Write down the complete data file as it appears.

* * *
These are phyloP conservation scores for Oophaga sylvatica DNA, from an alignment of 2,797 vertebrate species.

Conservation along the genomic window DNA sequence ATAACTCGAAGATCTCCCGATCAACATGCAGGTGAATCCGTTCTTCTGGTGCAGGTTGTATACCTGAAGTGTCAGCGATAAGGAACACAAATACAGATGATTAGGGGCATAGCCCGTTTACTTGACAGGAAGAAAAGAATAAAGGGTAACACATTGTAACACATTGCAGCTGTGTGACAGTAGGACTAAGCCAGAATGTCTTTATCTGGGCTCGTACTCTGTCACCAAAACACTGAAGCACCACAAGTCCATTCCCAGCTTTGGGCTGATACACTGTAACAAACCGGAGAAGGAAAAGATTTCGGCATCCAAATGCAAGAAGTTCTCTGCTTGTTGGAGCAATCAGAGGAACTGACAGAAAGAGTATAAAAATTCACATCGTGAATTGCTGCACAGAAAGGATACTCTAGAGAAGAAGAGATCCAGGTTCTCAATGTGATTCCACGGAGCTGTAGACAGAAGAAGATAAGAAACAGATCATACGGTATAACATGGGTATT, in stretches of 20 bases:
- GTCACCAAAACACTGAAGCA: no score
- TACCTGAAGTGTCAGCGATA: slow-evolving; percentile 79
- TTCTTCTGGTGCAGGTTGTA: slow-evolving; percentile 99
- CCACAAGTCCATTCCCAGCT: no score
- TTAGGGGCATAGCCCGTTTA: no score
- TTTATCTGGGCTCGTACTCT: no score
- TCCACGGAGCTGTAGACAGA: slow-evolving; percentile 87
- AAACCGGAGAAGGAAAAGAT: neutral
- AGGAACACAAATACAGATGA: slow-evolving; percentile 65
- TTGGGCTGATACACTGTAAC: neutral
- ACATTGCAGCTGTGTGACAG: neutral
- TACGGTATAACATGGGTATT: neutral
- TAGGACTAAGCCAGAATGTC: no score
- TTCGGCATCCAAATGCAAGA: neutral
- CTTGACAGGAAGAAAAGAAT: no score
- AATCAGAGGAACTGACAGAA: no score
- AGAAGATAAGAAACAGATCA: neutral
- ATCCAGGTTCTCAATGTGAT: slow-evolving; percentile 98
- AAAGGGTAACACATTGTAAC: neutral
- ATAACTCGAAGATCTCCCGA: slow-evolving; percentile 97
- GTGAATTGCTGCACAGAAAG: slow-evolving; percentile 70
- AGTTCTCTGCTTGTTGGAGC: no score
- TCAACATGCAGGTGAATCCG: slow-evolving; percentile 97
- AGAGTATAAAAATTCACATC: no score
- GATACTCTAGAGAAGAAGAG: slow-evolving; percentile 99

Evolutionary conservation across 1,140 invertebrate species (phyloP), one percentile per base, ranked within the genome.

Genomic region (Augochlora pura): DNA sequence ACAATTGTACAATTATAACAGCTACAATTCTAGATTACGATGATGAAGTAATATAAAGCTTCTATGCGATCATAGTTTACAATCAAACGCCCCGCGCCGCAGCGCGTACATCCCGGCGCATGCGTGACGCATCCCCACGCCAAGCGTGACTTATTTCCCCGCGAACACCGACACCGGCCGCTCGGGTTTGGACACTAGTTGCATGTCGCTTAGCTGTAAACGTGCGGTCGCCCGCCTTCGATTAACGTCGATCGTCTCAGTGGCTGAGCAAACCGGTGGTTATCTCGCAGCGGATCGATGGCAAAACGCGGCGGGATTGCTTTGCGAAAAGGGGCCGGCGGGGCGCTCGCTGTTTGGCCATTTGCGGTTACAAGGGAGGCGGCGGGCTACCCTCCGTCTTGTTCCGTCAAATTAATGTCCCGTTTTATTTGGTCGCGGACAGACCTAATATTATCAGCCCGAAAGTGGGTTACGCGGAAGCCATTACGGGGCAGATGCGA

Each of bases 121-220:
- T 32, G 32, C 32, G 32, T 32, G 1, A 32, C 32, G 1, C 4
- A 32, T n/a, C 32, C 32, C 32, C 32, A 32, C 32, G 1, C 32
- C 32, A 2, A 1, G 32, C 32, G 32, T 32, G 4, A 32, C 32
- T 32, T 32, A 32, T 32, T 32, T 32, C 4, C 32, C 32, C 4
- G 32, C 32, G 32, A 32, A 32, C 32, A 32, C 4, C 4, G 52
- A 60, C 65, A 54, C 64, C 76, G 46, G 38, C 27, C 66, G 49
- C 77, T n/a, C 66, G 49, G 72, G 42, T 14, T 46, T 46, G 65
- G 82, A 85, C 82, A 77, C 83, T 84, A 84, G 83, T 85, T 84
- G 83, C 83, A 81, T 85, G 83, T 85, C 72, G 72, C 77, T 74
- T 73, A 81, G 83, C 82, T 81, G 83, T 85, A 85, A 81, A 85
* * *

These are phyloP conservation scores for Oophaga sylvatica DNA, from an alignment of 2,797 vertebrate species.

Conservation along the genomic window DNA sequence ATAACTCGAAGATCTCCCGATCAACATGCAGGTGAATCCGTTCTTCTGGTGCAGGTTGTATACCTGAAGTGTCAGCGATAAGGAACACAAATACAGATGATTAGGGGCATAGCCCGTTTACTTGACAGGAAGAAAAGAATAAAGGGTAACACATTGTAACACATTGCAGCTGTGTGACAGTAGGACTAAGCCAGAATGTCTTTATCTGGGCTCGTACTCTGTCACCAAAACACTGAAGCACCACAAGTCCATTCCCAGCTTTGGGCTGATACACTGTAACAAACCGGAGAAGGAAAAGATTTCGGCATCCAAATGCAAGAAGTTCTCTGCTTGTTGGAGCAATCAGAGGAACTGACAGAAAGAGTATAAAAATTCACATCGTGAATTGCTGCACAGAAAGGATACTCTAGAGAAGAAGAGATCCAGGTTCTCAATGTGATTCCACGGAGCTGTAGACAGAAGAAGATAAGAAACAGATCATACGGTATAACATGGGTATT, in stretches of 20 bases:
- GTCACCAAAACACTGAAGCA: no score
- TACCTGAAGTGTCAGCGATA: slow-evolving; percentile 79
- TTCTTCTGGTGCAGGTTGTA: slow-evolving; percentile 99
- CCACAAGTCCATTCCCAGCT: no score
- TTAGGGGCATAGCCCGTTTA: no score
- TTTATCTGGGCTCGTACTCT: no score
- TCCACGGAGCTGTAGACAGA: slow-evolving; percentile 87
- AAACCGGAGAAGGAAAAGAT: neutral
- AGGAACACAAATACAGATGA: slow-evolving; percentile 65
- TTGGGCTGATACACTGTAAC: neutral
- ACATTGCAGCTGTGTGACAG: neutral
- TACGGTATAACATGGGTATT: neutral
- TAGGACTAAGCCAGAATGTC: no score
- TTCGGCATCCAAATGCAAGA: neutral
- CTTGACAGGAAGAAAAGAAT: no score
- AATCAGAGGAACTGACAGAA: no score
- AGAAGATAAGAAACAGATCA: neutral
- ATCCAGGTTCTCAATGTGAT: slow-evolving; percentile 98
- AAAGGGTAACACATTGTAAC: neutral
- ATAACTCGAAGATCTCCCGA: slow-evolving; percentile 97
- GTGAATTGCTGCACAGAAAG: slow-evolving; percentile 70
- AGTTCTCTGCTTGTTGGAGC: no score
- TCAACATGCAGGTGAATCCG: slow-evolving; percentile 97
- AGAGTATAAAAATTCACATC: no score
- GATACTCTAGAGAAGAAGAG: slow-evolving; percentile 99

Evolutionary conservation across 1,140 invertebrate species (phyloP), one percentile per base, ranked within the genome.

Genomic region (Augochlora pura): DNA sequence ACAATTGTACAATTATAACAGCTACAATTCTAGATTACGATGATGAAGTAATATAAAGCTTCTATGCGATCATAGTTTACAATCAAACGCCCCGCGCCGCAGCGCGTACATCCCGGCGCATGCGTGACGCATCCCCACGCCAAGCGTGACTTATTTCCCCGCGAACACCGACACCGGCCGCTCGGGTTTGGACACTAGTTGCATGTCGCTTAGCTGTAAACGTGCGGTCGCCCGCCTTCGATTAACGTCGATCGTCTCAGTGGCTGAGCAAACCGGTGGTTATCTCGCAGCGGATCGATGGCAAAACGCGGCGGGATTGCTTTGCGAAAAGGGGCCGGCGGGGCGCTCGCTGTTTGGCCATTTGCGGTTACAAGGGAGGCGGCGGGCTACCCTCCGTCTTGTTCCGTCAAATTAATGTCCCGTTTTATTTGGTCGCGGACAGACCTAATATTATCAGCCCGAAAGTGGGTTACGCGGAAGCCATTACGGGGCAGATGCGA

Each of bases 121-220:
- T 32, G 32, C 32, G 32, T 32, G 1, A 32, C 32, G 1, C 4
- A 32, T n/a, C 32, C 32, C 32, C 32, A 32, C 32, G 1, C 32
- C 32, A 2, A 1, G 32, C 32, G 32, T 32, G 4, A 32, C 32
- T 32, T 32, A 32, T 32, T 32, T 32, C 4, C 32, C 32, C 4
- G 32, C 32, G 32, A 32, A 32, C 32, A 32, C 4, C 4, G 52
- A 60, C 65, A 54, C 64, C 76, G 46, G 38, C 27, C 66, G 49
- C 77, T n/a, C 66, G 49, G 72, G 42, T 14, T 46, T 46, G 65
- G 82, A 85, C 82, A 77, C 83, T 84, A 84, G 83, T 85, T 84
- G 83, C 83, A 81, T 85, G 83, T 85, C 72, G 72, C 77, T 74
- T 73, A 81, G 83, C 82, T 81, G 83, T 85, A 85, A 81, A 85